Neck Curve Restoration: Improving Form & Function Using The Neck Wedge For The Cervical Spine
As form relates to function, deterioration of the cervical spine is often related to loss of the natural biomechanical curve of the cervical spine. The neck wedge is an orthotic device that is very affordable and versatile. It is an easy to use tool to aid in restoring form and function of the neck through neck curve restoration. This often leads to better heath and relief of discomfort in the neck and upper back as well as headaches.
Deteriorating form from head forward postures often leads to related decline in in function of the cervical spine. With it’s associated muscles, tendons, ligaments, discs, nerves and blood vessels; biomechanical stress from loss of the natural neck curve can have far reaching effects. As ergonomics has become a commonplace term, we realize the long hours working at a computer, smart phones and and injuries has a negative effect on the entire body. Restoration of the cervical spine curve has become a common goal of people suffering from symptoms like neck pain, upper back and shoulder pain, jaw joint pain and other conditions. This has been a focus of many bio-mechanically oriented Chiropractors for years.
Methods Of Neck Curve Restoration
For those with chronic or long standing loss of curve, osteoarthritis or disc degeneration often results as we age. Restoration may help slow down or even stop the progression of a straightened or military neck, and may help to normalize both form and function. Depending on the severity of curve loss, restoring the curve takes place over time, with no quick fix. Using proper spinal ergonomics when working for long periods, spinal decompression with cervical traction devices, a properly supportive pillow for sleeping, and effective exercises and stretches all play an important role.
As a tool for cervical spine curve restoration, the neck wedge is a cervical orthosis that is a great way to augment the process of improving form and function of the cervical spine. While no one method is perfect, a combination of these methods is necessary for best results, and the the neck wedge is a very versatile, result oriented tool that is easy to use and very affordable.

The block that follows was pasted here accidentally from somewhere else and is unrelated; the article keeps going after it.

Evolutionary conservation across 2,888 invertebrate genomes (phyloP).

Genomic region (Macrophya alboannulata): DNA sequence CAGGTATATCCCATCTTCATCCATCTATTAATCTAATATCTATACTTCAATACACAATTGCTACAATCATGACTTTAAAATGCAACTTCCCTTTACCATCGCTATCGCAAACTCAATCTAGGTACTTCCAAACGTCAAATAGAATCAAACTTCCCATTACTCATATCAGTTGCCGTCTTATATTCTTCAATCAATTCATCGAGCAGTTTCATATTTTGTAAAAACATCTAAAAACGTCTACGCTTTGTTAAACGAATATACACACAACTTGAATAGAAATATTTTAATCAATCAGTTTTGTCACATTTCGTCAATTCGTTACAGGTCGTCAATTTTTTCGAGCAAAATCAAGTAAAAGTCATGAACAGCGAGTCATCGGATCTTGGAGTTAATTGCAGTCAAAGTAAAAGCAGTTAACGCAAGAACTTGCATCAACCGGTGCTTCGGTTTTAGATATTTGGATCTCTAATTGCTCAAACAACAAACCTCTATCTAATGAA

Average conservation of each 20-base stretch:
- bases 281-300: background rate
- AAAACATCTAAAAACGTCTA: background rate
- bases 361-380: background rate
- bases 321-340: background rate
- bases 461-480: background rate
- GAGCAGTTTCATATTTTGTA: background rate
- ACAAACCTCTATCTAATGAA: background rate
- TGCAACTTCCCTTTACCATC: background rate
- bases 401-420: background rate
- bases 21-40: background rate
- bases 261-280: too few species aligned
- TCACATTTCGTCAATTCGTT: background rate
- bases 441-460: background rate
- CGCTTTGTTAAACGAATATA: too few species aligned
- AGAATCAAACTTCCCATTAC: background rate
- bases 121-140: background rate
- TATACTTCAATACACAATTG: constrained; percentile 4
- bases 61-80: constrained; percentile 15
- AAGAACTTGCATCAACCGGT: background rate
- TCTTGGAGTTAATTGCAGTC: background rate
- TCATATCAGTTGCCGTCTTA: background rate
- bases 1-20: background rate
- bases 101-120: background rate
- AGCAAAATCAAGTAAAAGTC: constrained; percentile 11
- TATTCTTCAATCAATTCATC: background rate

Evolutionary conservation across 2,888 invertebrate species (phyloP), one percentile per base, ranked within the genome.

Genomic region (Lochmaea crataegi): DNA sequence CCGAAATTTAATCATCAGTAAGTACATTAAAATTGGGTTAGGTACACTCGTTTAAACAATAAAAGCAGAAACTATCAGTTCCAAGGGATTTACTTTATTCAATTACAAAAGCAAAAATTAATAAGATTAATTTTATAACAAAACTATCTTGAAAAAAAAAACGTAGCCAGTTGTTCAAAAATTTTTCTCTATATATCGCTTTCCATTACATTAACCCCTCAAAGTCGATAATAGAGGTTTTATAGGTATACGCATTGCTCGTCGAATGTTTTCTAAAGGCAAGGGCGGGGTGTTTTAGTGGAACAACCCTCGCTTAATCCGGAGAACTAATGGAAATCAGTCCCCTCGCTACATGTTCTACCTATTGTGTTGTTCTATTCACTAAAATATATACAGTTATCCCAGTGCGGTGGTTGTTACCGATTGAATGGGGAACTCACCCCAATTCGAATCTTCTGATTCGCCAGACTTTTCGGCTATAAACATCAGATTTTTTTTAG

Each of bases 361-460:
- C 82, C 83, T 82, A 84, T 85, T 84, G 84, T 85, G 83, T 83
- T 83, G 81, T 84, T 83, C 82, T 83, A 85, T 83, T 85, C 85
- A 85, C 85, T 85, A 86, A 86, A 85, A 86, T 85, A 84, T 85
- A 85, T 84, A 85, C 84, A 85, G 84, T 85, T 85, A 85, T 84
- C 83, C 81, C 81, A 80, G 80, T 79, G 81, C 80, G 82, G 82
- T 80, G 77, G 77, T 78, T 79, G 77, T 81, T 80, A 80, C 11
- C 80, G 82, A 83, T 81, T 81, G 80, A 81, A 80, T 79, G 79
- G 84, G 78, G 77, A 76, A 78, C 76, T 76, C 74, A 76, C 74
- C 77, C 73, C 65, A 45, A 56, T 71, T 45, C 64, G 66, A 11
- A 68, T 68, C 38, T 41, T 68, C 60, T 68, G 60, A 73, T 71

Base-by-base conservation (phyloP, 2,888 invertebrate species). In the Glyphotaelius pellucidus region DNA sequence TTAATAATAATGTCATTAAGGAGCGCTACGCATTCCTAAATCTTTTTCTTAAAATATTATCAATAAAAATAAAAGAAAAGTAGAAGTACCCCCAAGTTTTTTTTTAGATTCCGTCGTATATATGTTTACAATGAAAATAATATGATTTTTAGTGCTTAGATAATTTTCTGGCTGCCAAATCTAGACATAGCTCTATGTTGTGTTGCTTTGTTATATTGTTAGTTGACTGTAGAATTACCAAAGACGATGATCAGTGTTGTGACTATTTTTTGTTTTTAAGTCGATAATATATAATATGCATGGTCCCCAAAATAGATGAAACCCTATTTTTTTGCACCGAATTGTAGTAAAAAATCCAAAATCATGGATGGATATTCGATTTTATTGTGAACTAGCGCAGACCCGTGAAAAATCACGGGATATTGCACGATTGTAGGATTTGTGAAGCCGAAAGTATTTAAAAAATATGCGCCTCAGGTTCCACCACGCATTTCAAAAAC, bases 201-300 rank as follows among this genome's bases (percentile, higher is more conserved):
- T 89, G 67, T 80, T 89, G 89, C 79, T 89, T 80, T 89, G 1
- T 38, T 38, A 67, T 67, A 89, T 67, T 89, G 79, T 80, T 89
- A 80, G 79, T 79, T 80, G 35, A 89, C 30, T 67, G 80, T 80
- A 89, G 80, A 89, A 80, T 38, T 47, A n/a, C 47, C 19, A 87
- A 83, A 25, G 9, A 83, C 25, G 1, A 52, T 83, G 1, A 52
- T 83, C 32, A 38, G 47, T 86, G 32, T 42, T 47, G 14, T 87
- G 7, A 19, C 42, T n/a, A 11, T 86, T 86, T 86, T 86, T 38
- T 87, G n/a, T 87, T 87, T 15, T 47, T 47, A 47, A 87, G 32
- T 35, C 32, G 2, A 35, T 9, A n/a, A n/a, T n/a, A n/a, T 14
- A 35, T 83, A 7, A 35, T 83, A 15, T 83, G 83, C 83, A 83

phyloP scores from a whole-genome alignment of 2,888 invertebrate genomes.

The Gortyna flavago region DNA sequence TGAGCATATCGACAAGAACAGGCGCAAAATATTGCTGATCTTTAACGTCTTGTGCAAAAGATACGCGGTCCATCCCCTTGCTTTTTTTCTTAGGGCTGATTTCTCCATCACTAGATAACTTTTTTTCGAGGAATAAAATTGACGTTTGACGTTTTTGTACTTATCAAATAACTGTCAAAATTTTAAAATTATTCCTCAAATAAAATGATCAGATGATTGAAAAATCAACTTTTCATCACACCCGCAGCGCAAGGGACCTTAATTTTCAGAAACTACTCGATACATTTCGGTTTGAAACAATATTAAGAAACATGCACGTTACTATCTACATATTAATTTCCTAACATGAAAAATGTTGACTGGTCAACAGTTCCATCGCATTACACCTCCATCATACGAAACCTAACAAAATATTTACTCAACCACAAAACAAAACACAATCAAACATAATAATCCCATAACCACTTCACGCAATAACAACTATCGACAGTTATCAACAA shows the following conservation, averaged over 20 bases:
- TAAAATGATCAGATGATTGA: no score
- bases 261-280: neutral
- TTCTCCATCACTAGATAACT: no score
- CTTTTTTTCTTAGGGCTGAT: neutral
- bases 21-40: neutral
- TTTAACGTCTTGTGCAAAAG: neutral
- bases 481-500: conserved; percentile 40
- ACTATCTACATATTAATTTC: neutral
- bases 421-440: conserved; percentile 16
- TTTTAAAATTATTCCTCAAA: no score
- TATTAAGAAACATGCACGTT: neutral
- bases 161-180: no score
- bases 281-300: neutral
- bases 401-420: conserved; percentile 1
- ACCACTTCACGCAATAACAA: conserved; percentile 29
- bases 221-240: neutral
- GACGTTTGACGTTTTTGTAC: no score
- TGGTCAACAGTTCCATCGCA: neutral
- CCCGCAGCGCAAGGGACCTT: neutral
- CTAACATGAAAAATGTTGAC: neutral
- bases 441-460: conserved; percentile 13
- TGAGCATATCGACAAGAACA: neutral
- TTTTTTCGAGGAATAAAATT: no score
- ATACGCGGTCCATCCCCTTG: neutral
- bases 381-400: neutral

The Neck Wedge
The wedge is made of closed cell foam that does not lose it’s shape over time. It is also adjustable with a removable base that essentially allows it to comes in 2 sizes, because one size does not fit all, so be cautious of those promoting a wedge with only one height. It is an ergonomically designed foam triangle with a cutout for the cervical spine. In general, if you are just starting out, use the lower version first and progress to the taller size in 3 to 6 months.
For correcting the curve, begin lying on the wedge using the cutout under your neck. Use on the floor or when lying in bed, the wedge can help restore the natural spinal position. Cross your arms in front of your chest to rotate the scapulae around. By using a process called hysteresis, a gradual lowering of the resistance from ligaments and spinal discs, makes improving cervical spine form and function achievable, easy as well as pain free.
After you become used to the process, you can begin using some more advanced methods. You can turn the wedge over and use the part without the cutout for an increased effect and you can use it for the lower, mid or upper cervical areas. You can also go through ranges of motion; turning your head to the right and left, use the special pain relieving neck exercise, and you can bend your knees and push with your hands on your thighs to increase pressure at the cervical spine.
When Is The Best Time To Use The Neck Wedge?
Although it can be used anytime, the best time to use it for spinal rehabilitation is before sleeping. With a biomechanically sound, ergonomic pillow, the benefits of the wedge are extended while sleeping. So, using the wedge should be a relaxing experience, slowly and gradually shaping the neck. Progressing to more advanced methods for use during the day.
Who Should Not Use The Wedge?
Cases of recent and acute injury, pinched nerves, spinal stenosis may not respond well to this therapy. A quick test would be to tilt your head back, look up at the ceiling and see if you experience any pain or dizziness. If so, do not use. Consult your health care professional for pre-existing conditions and follow specific instructions from your chiropractor when prescribed for neck curve restoration.